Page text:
Titanicdeath Writeup

titanicdeath.com

This is the writeup for titanicdeath.com. Besides having a truly fantastic name, this little website I created tells you whether or not you would be likely to die on the titanic provided some small amount of personal information.

If you went to the site and took the quiz (a few questions) the first question you are probably asking is: why did i die? or why did i live?

The biggest determining factor in whether you lived or died is your gender. Females were much more likely to survive the sinking of the titanic than men. If you have ever heard the phrase ‘women and children first’ you will have an intuitive understanding of why this is.

The next bigest determinant of survival is what class you travelled in; passengers in first class were more likely to survive. This makes some sense; often times first class passengers receive benefits. One of the benefits on a sinking ship may have been easier access to lifeboats. Third class passengers were below deck and may not have had the means to escape.

Age is another important factor, the younger you are the more likely it is that you survived. It seems young people and children had some level of priority on lifeboats.

Whether you were traveling alone or with others on the titanic helps to deterimine whether you passed away tragically or miraculously survived. This is why titanicdeath.com asks if you are married or have siblings. Travellers who were alone on the titanic or travelling with large numbers of relatives were more likely to have died. Travellers who were alone may have had to wait or may not have had lower priority (compared with women and children) on lifeboats. Many large families were in third class where death rates were high.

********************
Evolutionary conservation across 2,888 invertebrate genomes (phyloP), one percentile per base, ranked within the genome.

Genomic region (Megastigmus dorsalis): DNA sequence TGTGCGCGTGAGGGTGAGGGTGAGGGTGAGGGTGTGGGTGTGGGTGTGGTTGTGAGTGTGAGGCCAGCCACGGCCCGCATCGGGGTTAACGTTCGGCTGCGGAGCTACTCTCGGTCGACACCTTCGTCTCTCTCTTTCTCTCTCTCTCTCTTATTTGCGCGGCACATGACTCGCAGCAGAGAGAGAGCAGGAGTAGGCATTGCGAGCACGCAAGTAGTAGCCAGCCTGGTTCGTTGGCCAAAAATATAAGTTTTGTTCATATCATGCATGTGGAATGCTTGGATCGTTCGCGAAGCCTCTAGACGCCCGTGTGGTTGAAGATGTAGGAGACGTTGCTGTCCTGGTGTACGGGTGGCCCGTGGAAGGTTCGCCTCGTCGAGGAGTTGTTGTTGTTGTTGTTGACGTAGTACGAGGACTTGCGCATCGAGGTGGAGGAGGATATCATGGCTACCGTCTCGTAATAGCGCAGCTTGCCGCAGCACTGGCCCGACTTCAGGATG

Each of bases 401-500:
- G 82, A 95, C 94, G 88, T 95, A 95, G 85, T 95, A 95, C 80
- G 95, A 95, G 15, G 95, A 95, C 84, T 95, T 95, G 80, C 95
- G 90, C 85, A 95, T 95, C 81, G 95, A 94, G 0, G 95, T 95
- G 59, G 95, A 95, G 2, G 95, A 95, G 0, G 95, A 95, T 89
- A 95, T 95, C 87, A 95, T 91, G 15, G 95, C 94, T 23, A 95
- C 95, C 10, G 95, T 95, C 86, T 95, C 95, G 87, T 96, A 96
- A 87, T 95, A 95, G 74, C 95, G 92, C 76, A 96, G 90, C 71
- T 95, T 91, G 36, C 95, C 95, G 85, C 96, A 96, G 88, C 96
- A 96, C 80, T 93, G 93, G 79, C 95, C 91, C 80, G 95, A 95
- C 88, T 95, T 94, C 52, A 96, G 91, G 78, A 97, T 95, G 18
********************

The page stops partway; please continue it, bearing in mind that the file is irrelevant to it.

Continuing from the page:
I want to try to survive the titanic again.

Let us start by loading the dataset:

import pandas as pd
data_df = pd.read_csv('../titanicdeath/static/train.csv')

The ‘sex’ input has the biggest effect on survival.

You can see below the survival rates for women are 75% but for men are only about 19%.

data_df[['Sex', 'Survived']].groupby(['Sex'], as_index=False).mean().sort_values(by='Survived')
Sex Survived
1 male 0.188908
0 female 0.742038

The ‘class’ input has the next biggest effect on survival.

In our data the class of a passenger has the name ‘Pclass.’ You can see here below that the survival rates ase highest for first class - 63%, second class - 47%, third class - 24%.

data_df[['Pclass', 'Survived']].groupby(['Pclass'], as_index=False).mean().sort_values(by='Survived', ascending=False)
Pclass Survived
0 1 0.629630
1 2 0.472826
2 3 0.242363

The age input affects your chances of survival as well.

People from ages 0 - 16 have the highest chance of survival. Everyone older than that has lowered chances of surviving the sinking of the titanic.

data_df['age_group'] = pd.cut(data_df['Age'], 5)
data_df[['age_group', 'Survived']].groupby(['age_group'], as_index=False).mean().sort_values(by='age_group', ascending=True)
age_group Survived